Mosseri has worn several hats at Facebook over the last nine years. He oversaw the team behind Facebook’s ever-popular News Feed for nearly six years and during several pivotal moments in the social network’s history. Those moments include the 2016 presidential election when the social network faced the uphill battle of cleaning up the News Feed to clamp down on disinformation.
“Adam is the real deal: a thoughtful leader and smart about product,” a former colleague of Mosseri tells Yahoo Finance. “He also has great brand and community instincts. I think he’s perfect for this role.”
Mosseri replaces longtime chief executive and co-founder Kevin Systrom, who abruptly announced his departure last week, alongside co-founder Mike Krieger, who had served as Instagram’s chief technology officer for eight years. The co-founders did not give a specific reason for resigning, but the moves reportedly come after months of internal squabbles over product changes, staffing changes and Mark Zuckerberg’s increasing control over Instagram.
Raised in Chappaqua, New York, the French-speaking Mosseri attended Horace Greeley High School with his brother, Emile, now a musician in a New York rock band called The Dig, before majoring in Information Design and Media at New York University. He co-founded the architectural firm, Blank Mosseri, before doing short stints as an adjunct professor at the Academy of Art University and a product designer at TokBox, a live video startup.
A self-proclaimed avid cook, Mosseri currently lives in San Francisco with his wife Monica, a business partner at an interior design firm, and his two young sons, Blaise and Nico, where they are active in local causes, including The Shanti Project, a non-profit that offers services and support to individuals with life-threatening illnesses. He joined Facebook in 2008 as a product designer before working on several of the social network’s most prominent projects.
A member of Zuckerberg’s inner circle
Although Mosseri is considered a member of Zuckerberg’s inner circle at Facebook, it hasn’t always been smooth sailing for him at the social network.
Before working on News Feed, Mosseri served as project manager of Facebook Home, a now-defunct user interface launched on some HTC and Samsung smartphones back in 2013 that let users quickly launch apps, receive Facebook notifications and send Facebook messages. But Facebook Home earned mixed reviews and never became the ubiquitous fixture among Facebook users Zuckerberg wanted it to be.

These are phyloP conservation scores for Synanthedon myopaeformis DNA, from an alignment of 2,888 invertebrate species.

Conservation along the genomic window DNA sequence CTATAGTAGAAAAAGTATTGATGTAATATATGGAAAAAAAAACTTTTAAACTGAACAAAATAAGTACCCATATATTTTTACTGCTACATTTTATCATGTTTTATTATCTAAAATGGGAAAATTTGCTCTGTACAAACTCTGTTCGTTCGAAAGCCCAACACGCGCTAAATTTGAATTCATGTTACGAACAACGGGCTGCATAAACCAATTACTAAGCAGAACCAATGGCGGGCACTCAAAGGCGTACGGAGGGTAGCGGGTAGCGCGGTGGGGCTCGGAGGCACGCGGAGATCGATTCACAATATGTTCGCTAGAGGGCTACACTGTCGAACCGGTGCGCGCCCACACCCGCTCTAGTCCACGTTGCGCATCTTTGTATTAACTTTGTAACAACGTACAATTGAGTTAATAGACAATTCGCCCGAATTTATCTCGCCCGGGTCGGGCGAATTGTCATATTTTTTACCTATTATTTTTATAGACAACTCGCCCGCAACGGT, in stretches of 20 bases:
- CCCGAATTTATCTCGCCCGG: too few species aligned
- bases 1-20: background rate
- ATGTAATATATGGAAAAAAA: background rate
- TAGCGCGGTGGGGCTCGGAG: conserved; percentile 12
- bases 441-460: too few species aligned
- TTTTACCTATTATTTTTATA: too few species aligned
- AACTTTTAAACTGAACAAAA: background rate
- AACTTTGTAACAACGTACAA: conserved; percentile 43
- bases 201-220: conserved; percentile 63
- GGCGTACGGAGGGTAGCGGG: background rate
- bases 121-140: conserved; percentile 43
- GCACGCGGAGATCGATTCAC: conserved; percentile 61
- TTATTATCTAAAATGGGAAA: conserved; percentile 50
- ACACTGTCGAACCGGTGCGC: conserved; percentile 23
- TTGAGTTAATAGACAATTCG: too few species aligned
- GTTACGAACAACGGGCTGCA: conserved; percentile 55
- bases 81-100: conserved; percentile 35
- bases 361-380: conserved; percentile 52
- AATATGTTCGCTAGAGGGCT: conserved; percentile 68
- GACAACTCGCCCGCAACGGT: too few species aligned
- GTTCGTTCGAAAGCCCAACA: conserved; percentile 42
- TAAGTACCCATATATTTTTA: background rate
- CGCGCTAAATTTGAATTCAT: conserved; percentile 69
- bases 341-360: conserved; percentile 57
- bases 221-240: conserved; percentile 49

Mosseri arrives a critical time for Instagram, which over the last eight years, has become one of Facebook’s fastest-growing businesses. Technology analysts generally consider Instagram, which Facebook acquired in 2012 for $1 billion, as one of Facebook’s smartest acquisitions, particularly given Facebook’s scandals around data breaches and user privacy. And while Facebook’s user growth has slowed down in more recent quarters, Instagram continues to grow at a brisk clip, hitting 1 billion monthly active users in June — up from 800 million last September — with that number expected to double within the next five years, according to Bloomberg Intelligence.
Meanwhile, researcher eMarketer estimated in June that Instagram’s revenue could account for 16% of Facebook’s overall revenue over the next year — an increase from just over 10% during 2017.
All eyes will be on Mosseri over the next few months and years to see whether one of Zuckerberg’s most trusted executives can maintain Instagram’s stellar growth without transforming Instagram into a blatant ad farm. Until now, Systrom has done a fine job of emphasizing Instagram’s sheer simplicity and ease-of-use while slowly introducing revenue-generating ads that don’t feel spammy and out of place. No doubt, Mosseri will be compelled to ramp up monetization efforts further.
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